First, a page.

Valley fever vaccine in the works thanks to researchers at NAU, University of Washington
PHOENIX (3TV/CBS 5) -- We are seeing a huge spike in Valley fever cases, now the most common non-COVID infectious disease in Arizona. Some people don’t even notice the symptoms, while it’s debilitating for others. However, researchers are making major progress on a vaccine. “It would be a game-changer for a lot of people,” said Dr. Bridget Mari Barker with the Pathogen and Microbiome Institute at NAU.
A new joint research effort between Northern Arizona University and the University of Washington is aiming to create a vaccine for valley fever. “People really don’t get cured for the current treatments that we have,” Barker said.
Barker says the disease is caused by a desert fungus getting kicked up in the air. The infection starts in the lungs and causes severe illness and even death in humans and pets alike. “It can disseminate. So that means it moves from the lung which is the primary target of the infection, it can move beyond the lung to other tissues. And it can move to any kind of tissue in the body. The most extreme is the brain,” Barker said.
Right now, there are no vaccines for any fungal infection. So if they succeed, epidemiologist Dr. Deborah Fuller at UW says they could help not just valley fever but other infections. “The nice thing about DNA and RNA vaccines is that we can very effectively customize these vaccines to skew an immune response or design an immune response in a way that will very closely replicate what we exactly need to provide protection,” Fuller said.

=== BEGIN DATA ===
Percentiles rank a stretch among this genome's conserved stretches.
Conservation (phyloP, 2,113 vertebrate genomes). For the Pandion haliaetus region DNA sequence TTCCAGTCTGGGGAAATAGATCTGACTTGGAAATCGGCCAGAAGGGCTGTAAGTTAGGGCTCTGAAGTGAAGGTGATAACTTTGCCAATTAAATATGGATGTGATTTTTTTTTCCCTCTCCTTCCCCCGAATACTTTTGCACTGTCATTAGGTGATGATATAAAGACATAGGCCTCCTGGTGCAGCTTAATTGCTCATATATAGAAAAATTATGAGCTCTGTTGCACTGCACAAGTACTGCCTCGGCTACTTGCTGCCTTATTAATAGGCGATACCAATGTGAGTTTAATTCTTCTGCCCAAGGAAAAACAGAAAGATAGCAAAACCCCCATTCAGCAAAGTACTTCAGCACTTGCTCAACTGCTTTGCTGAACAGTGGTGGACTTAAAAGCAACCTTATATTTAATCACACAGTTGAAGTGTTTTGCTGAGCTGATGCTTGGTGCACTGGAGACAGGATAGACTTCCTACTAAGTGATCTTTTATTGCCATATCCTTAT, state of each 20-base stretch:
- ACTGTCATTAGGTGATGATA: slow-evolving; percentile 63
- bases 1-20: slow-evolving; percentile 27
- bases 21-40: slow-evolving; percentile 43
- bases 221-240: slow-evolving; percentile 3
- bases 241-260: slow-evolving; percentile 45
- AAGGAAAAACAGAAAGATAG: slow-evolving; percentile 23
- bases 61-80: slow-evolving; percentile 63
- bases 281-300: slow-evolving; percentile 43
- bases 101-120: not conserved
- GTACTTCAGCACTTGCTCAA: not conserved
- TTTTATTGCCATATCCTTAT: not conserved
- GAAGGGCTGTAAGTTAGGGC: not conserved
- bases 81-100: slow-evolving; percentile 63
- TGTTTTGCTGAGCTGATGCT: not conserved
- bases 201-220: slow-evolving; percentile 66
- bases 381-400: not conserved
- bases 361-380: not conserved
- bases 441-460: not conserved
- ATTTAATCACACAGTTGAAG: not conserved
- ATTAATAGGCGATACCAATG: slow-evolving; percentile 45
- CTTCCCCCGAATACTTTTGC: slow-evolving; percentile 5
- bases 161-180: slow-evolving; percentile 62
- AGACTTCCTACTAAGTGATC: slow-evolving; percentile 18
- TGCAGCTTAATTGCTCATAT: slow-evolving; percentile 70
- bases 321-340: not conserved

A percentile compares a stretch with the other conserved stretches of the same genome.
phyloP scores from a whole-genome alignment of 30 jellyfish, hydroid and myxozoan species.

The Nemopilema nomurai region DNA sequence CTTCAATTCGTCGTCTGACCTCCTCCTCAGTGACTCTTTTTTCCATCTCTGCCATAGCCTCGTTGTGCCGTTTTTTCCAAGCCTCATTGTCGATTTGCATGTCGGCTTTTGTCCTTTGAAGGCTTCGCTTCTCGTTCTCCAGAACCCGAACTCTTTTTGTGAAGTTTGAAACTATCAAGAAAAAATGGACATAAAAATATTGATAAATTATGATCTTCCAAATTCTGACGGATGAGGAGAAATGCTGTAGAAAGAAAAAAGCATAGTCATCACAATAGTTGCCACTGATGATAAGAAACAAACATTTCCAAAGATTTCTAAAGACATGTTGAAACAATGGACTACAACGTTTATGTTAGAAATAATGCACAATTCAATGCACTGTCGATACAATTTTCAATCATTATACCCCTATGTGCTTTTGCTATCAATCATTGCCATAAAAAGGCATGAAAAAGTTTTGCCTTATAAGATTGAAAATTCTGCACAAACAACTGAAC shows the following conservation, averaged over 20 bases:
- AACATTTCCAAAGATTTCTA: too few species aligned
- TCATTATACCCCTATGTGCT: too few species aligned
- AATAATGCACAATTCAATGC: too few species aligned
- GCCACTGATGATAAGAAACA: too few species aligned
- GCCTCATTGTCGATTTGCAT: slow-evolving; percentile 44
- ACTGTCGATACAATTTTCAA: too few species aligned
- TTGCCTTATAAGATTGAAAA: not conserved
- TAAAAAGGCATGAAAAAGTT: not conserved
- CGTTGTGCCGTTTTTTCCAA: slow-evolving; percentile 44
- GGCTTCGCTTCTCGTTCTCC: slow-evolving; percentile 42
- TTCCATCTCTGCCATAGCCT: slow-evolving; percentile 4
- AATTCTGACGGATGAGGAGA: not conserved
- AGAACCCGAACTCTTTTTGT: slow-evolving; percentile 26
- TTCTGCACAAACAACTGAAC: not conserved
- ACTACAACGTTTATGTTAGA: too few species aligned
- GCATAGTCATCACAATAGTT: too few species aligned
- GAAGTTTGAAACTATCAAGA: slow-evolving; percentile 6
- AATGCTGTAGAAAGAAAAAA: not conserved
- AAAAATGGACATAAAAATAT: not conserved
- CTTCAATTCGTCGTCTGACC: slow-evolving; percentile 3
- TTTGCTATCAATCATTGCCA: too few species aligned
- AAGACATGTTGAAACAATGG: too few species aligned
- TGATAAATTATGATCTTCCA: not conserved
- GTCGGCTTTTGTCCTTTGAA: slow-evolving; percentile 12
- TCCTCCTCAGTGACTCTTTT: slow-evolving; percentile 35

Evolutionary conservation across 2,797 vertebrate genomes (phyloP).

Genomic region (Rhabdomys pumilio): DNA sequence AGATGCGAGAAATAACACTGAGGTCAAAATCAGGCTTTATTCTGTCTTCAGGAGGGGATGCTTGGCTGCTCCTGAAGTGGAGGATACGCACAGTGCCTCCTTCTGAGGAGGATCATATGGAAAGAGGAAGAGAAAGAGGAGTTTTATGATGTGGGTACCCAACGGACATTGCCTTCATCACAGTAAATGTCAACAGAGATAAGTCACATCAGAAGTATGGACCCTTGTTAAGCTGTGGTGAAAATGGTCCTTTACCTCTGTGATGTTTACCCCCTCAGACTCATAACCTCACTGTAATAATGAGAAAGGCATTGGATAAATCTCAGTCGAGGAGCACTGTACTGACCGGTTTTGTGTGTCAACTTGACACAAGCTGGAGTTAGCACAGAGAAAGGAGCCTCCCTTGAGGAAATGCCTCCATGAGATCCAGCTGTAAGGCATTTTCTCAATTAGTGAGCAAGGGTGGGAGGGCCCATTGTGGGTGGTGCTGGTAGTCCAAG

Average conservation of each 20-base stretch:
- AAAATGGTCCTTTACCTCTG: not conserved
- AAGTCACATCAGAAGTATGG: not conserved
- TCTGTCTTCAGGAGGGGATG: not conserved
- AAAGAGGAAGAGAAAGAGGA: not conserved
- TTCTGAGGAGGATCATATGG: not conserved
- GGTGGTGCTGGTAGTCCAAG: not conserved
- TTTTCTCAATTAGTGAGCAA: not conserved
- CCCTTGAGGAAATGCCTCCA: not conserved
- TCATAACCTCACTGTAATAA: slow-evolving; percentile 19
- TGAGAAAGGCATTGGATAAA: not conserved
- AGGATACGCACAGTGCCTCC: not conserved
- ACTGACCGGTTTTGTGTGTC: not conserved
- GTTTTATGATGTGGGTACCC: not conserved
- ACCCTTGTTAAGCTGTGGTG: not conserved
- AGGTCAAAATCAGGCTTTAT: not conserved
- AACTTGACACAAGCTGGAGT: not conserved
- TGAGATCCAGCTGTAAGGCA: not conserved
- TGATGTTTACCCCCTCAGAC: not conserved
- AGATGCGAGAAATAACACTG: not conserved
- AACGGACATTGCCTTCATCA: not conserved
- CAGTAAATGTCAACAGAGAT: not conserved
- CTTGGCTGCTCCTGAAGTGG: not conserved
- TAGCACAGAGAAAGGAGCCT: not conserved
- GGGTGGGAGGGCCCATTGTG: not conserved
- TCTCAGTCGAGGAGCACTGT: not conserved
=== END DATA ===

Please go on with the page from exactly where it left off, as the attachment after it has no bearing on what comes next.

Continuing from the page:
This summer, the team received a $1.5 million grant from the National Institute of Allergy and infectious diseases and could earn much more. “It’s a five year project so we have to prove we are making progress each year,” Barker said.
Many vaccines take years to create, but with the mRNA vaccine ground-work from the COVID vaccines, this team is confident their goal can be achieved. “I’m actually really hopeful that by the end of this five years we would have a candidate vaccine that would be ready for clinical trials,” Barker said.
On average, about 200 people a year die from Valley Fever. Often, it takes multiple doctor visits before getting the right diagnosis. These researchers hope to expand testing efforts and educate on symptoms.
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